LGBTQ+ Caregiving

As a LGBTQ+ caregiver, I found a huge amount of love and community support when I embraced the intersectionality of both identities, one as a caregiver and the other as a member of the LGBTQ+ community. Caregiving is a service of love for another person. Expressing your authentic being as LGBTQ+ is love for yourself. Both identities involve love, commitment, and human connection. I believe no person should be alone on their LGBTQ+ caregiving journey.

I was a caregiver for my grandma for 10 years. She had diabetes, was incontinent, and used a wheelchair. Caregiving for her was physically exhausting and mentally challenging. I was in my mid-twenties when I started caregiving for her and I felt socially isolated because none of my peers were taking care of another older adult. Caregiving took time away from my personal interests and goals. Often, I felt lonely and emotionally frustrated. 

I actually didn’t know the term “caregiver” until around 5 years into caregiving. I always thought I was just a granddaughter taking care of my grandma. When I learned the keyword “caregiver,” I was able to tap into a whole new world of resources by searching for caregiver books, workshops, tutorials, events, and support groups. I didn’t feel alone anymore. I found caregiver communities, both online and in-person, that shared similar experiences and they taught me life enriching tips and coping strategies. By self-identifying as a caregiver, I gained new strength, perspective, knowledge, and friendships.

Expressing my gender identity and sexual orientation during my young adulthood was challenging at home because of my family culture. I didn’t have any role models. At that time, I was the only one in my family that identified as LGBTQ+. My grandma was a traditional Chinese matriarch and she gave me endless speeches on marrying a proper man. As a lesbian, I disregarded her suggestions and I committed to my attraction to women. I found my chosen family and friends at LGBTQ+ community events, workshops, and festivals. I was able to connect with folks that experienced similar family interactions and they supported my desire to follow my heart and not cultural traditions. By connecting with the LGBTQ+ community, I felt a sense of social belonging and ownership in my lifestyle.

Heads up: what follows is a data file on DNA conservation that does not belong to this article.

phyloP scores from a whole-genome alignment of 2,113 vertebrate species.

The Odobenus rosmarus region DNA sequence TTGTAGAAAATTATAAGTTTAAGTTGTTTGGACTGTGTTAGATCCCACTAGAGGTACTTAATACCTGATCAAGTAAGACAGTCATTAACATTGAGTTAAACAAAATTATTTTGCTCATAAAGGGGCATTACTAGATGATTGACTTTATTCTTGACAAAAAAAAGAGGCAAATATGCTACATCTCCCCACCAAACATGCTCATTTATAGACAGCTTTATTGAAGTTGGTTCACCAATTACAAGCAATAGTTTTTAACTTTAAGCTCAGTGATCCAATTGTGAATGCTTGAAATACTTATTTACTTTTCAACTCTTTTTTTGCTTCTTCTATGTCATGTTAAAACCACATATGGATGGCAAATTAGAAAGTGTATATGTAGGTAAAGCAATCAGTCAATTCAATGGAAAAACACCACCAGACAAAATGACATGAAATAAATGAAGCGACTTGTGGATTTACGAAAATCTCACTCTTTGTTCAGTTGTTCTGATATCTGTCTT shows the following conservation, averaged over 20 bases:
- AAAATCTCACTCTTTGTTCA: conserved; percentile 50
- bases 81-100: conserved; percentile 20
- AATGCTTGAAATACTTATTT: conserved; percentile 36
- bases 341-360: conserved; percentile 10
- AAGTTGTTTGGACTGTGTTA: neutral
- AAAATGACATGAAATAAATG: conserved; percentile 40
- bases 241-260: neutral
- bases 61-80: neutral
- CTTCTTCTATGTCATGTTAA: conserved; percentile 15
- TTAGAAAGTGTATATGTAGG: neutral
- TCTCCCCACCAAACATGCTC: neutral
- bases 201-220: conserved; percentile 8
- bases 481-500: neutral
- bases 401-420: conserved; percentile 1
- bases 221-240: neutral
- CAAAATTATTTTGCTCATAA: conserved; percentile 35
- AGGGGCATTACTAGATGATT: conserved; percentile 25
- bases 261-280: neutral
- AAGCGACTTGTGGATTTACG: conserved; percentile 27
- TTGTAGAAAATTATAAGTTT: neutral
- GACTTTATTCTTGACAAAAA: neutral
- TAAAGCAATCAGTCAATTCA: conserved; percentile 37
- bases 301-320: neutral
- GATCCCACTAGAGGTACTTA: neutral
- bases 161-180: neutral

While I was dating women, I started caregiving for my grandma. It was emotionally difficult to share my dating lifestyle with her because she did not take my relationships with women seriously and dismissed my happiness with them. It was frustrating and heartbreaking to hear my grandma consistently tell me that I need a man to take care of me and that my female relationships won’t last. I kept telling her that what mattered to me was that I’m in a loving relationship with a person who will take care of me, just like how I am taking care of her. This conversation carried on for years. Grandma finally changed her perspective on my relationships when same sex marriage was legalized in California. She recognized my partner at that time and gave us a blessing before she passed away. 

There are similarities in taking on the caregiver role and in expressing your true identity. Both take time, patience, and acceptance. 

It takes time to adjust your life to new responsibilities, to develop patience in providing continuous care, and to accept the uncertain timeline of caregiving. It takes time to explore your individuality as a LGBTQ+ person and to practice patience for the acceptance from your family and friends. Having multiple community support systems in place definitely helped my overall well-being as a LGBTQ+ caregiver.

Ultimately, caregiving is a human taking care of another human. 

Love for another person is love. 

Caregiving is love. 

Love is love.